College community gathers to commemorate King
Ten days after the federal holiday honoring Martin Luther King Jr., William and Mary students, faculty and staff joined with the greater Williamsburg community to commemorate his life and legacy.
Journalist Roland Martin served as the keynote speaker for the annual commemoration event, which took place in the Sadler Center’s Commonwealth Auditorium Jan. 31.
Martin, a host of an online news show, author and former CNN correspondent, is a well-read expert on and enthusiast of King. Martin spoke about the legacy and truth of King.
“Do we want to be honest with ourselves as to who we’re celebrating tonight?” he asked the crowd. Noises of agreements and boisterous words of approval were heard from the audience. Martin spoke candidly about the civil rights leader. In fact, Martin said King would probably find it problematic that the day was about him and not the movement.
Martin also spoke frankly about America’s treatment of King, both during his lifetime and since his death.
“America hated Dr. King when he was fighting for black freedom,” he said. “It’s easy to love a martyr. But did America love him when he was here?”
Athletics administrator chosen for prestigious leadership program
Erik Korem, associate athletics director for student-athlete high performance, has been selected for the prestigious Presidential Leadership Scholars Program.
Korem is one of 60 Scholars chosen for the program’s fifth annual class, which was selected after a rigorous application and review process. Scholars were selected based on their leadership growth potential and their personal leadership projects aimed at improving civic engagement or social good by addressing a problem or need in their community, the country, or the world.
Presidential Leadership Scholars serves as a catalyst for a diverse network of leaders brought together to collaborate and make a difference in the world as they learn about leadership through the lens of the presidential experiences of George W. Bush, Bill Clinton, George H.W. Bush and Lyndon B. Johnson.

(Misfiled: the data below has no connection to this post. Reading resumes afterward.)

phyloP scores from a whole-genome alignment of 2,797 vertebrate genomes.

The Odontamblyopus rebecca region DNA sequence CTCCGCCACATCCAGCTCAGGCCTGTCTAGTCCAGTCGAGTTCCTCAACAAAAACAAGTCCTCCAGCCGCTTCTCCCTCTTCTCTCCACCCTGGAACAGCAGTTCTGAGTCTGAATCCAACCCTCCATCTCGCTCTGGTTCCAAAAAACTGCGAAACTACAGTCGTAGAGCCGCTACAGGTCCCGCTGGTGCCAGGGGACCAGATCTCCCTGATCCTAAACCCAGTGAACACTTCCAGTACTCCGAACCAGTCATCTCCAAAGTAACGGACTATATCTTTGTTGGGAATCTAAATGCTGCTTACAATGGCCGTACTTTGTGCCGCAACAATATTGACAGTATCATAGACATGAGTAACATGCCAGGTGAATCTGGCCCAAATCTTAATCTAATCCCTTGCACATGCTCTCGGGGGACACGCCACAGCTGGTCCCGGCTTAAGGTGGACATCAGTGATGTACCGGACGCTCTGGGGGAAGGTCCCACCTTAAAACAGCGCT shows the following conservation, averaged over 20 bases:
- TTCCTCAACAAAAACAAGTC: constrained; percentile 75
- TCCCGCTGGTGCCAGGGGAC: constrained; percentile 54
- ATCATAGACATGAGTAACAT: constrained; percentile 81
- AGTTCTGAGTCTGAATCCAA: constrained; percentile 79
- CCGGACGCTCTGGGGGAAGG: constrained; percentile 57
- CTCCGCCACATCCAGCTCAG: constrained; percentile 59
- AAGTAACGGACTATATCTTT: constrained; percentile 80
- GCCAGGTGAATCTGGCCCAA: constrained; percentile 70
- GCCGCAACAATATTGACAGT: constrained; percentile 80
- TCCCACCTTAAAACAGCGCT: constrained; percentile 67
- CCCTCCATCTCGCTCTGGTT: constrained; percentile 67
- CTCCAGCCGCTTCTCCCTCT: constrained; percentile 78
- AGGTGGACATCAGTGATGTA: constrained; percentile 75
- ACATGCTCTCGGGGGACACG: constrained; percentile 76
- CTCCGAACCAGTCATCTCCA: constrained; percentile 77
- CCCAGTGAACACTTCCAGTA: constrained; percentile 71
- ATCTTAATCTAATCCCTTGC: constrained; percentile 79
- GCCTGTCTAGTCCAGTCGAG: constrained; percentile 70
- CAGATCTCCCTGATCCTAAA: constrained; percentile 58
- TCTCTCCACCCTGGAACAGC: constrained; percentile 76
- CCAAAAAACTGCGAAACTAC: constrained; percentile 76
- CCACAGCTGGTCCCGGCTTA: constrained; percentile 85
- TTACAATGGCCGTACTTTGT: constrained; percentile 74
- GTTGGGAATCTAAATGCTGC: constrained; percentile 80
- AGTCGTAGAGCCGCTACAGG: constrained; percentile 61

“Erik has quickly established himself as an integral member of the senior leadership team of Tribe Athletics. His work at the cutting edge of high performance is pivotal in our pursuit of holistic excellence,” said director of Athletics, Samantha Huge.
During the course of several months, scholars will travel to each participating presidential center to learn from former presidents, key former administration officials, business and civic leaders and leading academics. They will study and put into practice varying approaches to leadership and exchange ideas to help strengthen their impact in their communities.
GMOs not main culprit in monarch butterfly decline
To get a better understanding of the monarch butterfly’s future, Jack Boyle built a time machine.
Boyle, a Mellon Postdoctoral fellow of Environmental Science and Policy at William and Mary, has used the web to mine millions of century-old botany records to track abundance patterns of milkweed in America. Contrary to claims made by scientists and activists for decades, he’s learned that genetically modified crops are not the main culprit for the decline of milkweed, the principal host plant for monarchs.
“We’re attacking, in a very mild way, the received wisdom that the big thing we need to worry about with monarchs is genetically modified crops, that all this spraying of herbicide has devastated the milkweeds,” Boyle said. “Of course, we can’t rule out that that’s been what’s happening in the past 20 or so years, but that’s only the tail end of milkweed decline. They’ve been dying off since the middle of the 20th century, long before genetically modified crops.”
Boyle is the lead author on a paper detailing his findings, which was recently published in the journal PNAS.
Using digitized records from museums and herbaria throughout North America, the researchers were able to track the relative abundance of both monarchs and milkweeds for more than a century, from 1900 to 2016. They found that both monarchs and milkweeds increased during the early 20th century and recent declines are actually part of a much longer trend beginning around 1950.
“Herbicide-resistant crops are clearly not the only culprit, and likely not even the primary culprit,” the paper states. “Not only did monarch and milkweed declines begin decades before GM crops were introduced, but other variables, particularly a decline in the number of farms, predict common milkweed trends more strongly over the period studied.”